I graduated with a BA in Fine Arts from the University of Pretoria
The MA in Conservation and Restoration is a very specific programme and is not offered by many universities. There are some possibilities to study non-accredited programmes, but it was important for me to gain a Master’s degree and learn a scientific and academic approach to restoration, as opposed to more empirical or autodidactic training. This programme not only opens up many possibilities for scientific research in conservation, but also gives many insights into the ethical and academic aspects of conservation. The interdisciplinary approach of the course also encourages conservators to learn more about the methods and materials of other disciplines, which in turn further enriches the creativity and problem solving abilities of programme graduates. Other than the fact that the programme is extremely well planned with workshops and lectures by well-known and important contributors to the field of conservation, the University of Amsterdam shares its training atelier with conservators from the Rijksmuseum, as well as conservation scientists from the RCE (Rijksdienst voor het Cultureel Erfgoed). This means that students are able to observe the Netherlands’ most distinguished conservation professionals from up-close.
Both my MA programme and the UvA have definitely exceeded my expectations. That said, there were times when I experienced some difficulties trying to arrange things. However, the university staff were always very helpful and accommodating, making sure that in the end everything got done on time. With regards to the class stucture and teaching methods of the professors, I am very impressed. Lecturers were well prepared and their knowledge was up to date. Also, one could see that the course lectures had been updated recently and weren’t just the same as in previous years. Lecturers are always very accommodating and willing to help you in cases where you would like to learn more than the time frame of the course allows for. The groups at the UvA are much smaller than in my previous programme, which meant that there was more discussion about the material and opportunity to ask questions.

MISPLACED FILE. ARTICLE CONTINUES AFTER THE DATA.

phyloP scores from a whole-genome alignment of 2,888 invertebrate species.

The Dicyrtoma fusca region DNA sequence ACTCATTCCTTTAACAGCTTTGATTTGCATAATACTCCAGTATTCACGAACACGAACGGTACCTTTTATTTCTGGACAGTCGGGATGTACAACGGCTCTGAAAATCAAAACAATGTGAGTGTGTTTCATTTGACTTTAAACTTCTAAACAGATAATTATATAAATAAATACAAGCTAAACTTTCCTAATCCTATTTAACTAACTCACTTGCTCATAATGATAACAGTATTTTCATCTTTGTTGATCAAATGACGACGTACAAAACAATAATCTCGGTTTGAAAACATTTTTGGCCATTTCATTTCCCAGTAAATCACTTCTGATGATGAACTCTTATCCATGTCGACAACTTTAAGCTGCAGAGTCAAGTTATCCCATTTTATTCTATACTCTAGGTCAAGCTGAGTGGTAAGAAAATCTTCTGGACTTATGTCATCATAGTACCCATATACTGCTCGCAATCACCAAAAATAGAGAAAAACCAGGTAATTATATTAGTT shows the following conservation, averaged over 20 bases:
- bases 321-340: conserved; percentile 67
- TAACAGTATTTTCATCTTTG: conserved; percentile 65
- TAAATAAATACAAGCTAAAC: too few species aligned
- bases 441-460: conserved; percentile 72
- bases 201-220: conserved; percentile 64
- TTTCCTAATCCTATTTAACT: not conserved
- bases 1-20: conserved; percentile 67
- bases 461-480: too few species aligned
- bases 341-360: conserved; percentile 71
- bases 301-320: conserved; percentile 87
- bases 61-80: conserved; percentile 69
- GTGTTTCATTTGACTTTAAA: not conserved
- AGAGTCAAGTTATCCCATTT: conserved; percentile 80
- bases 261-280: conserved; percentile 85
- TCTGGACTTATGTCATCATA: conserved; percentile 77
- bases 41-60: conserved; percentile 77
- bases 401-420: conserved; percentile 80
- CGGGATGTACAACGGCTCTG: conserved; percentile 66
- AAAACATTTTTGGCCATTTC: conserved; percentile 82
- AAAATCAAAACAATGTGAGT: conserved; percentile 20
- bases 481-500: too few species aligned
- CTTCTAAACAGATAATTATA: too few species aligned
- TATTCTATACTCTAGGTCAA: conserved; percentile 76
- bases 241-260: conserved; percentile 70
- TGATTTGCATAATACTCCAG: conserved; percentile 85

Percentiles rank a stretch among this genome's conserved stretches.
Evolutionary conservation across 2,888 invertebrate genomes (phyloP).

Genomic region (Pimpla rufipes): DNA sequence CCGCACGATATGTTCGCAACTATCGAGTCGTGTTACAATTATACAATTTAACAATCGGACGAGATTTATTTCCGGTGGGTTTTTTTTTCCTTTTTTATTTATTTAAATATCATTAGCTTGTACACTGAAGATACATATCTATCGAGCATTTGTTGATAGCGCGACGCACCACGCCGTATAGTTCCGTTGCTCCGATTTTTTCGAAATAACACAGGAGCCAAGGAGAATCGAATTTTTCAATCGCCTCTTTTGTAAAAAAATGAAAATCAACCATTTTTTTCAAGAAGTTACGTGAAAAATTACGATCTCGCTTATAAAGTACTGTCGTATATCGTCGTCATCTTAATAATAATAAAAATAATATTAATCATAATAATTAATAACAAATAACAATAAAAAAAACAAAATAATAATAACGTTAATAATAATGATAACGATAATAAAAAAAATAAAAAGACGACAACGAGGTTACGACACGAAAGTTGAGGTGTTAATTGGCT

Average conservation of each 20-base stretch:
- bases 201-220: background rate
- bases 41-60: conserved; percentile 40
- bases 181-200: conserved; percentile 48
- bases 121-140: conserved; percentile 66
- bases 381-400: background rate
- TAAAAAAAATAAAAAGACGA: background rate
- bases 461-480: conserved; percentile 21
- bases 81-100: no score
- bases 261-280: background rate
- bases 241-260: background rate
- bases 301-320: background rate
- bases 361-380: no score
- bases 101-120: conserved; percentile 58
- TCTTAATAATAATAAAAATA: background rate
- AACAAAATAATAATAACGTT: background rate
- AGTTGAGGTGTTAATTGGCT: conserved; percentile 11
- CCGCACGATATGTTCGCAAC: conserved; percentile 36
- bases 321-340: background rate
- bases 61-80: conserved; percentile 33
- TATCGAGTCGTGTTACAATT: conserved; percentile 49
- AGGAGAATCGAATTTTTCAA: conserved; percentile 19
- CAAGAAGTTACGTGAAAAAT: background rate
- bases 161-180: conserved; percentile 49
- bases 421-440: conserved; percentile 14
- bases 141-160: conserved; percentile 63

I really like how well-organised things are, as well as the fact that people maintain a good balance between their professional and personal lives. And after three years in the Netherlands, I still love the fact that I can walk around at night by myself and not worry about my own safety, even in a city as big as Amsterdam. I don’t think I’ll ever get used to, or for that matter, grow tired of that feeling.
I hope to further specialise in nineteenth century pigment degradation and conservation problems, possibly in the form of a PhD. I would like to have a career in which I can be active in the conservation and restoration of paintings, as well as one in which I can investigate and research conservation problems. I feel that my chosen programme has adequately equipped me for these objectives and I am excited about the opportunities available to me.
I would definitely recommend this programme, but with a warning: If you’re not going to give it a 100% and work overtime all of the time, this is not the programme for you! Everyone who finished it had to work around the clock to keep up, and if we hadn’t completely invested all of our energies into it, we wouldn’t have achieved success. Conservation has to be your passion, because it definitely isn’t a part-time course. It is also important to know that the course is completely in Dutch, so you have to have a very good command of the language before you start the programme. For South Africans, the Dutch have a little of the ubuntu feeling that we’re accustomed to, but it is also a great opportunity to explore one’s own capacity for independence. Learn two words:“Gezellig” and “leuk”. You can have full conversations by just repeating them in different orders and nodding!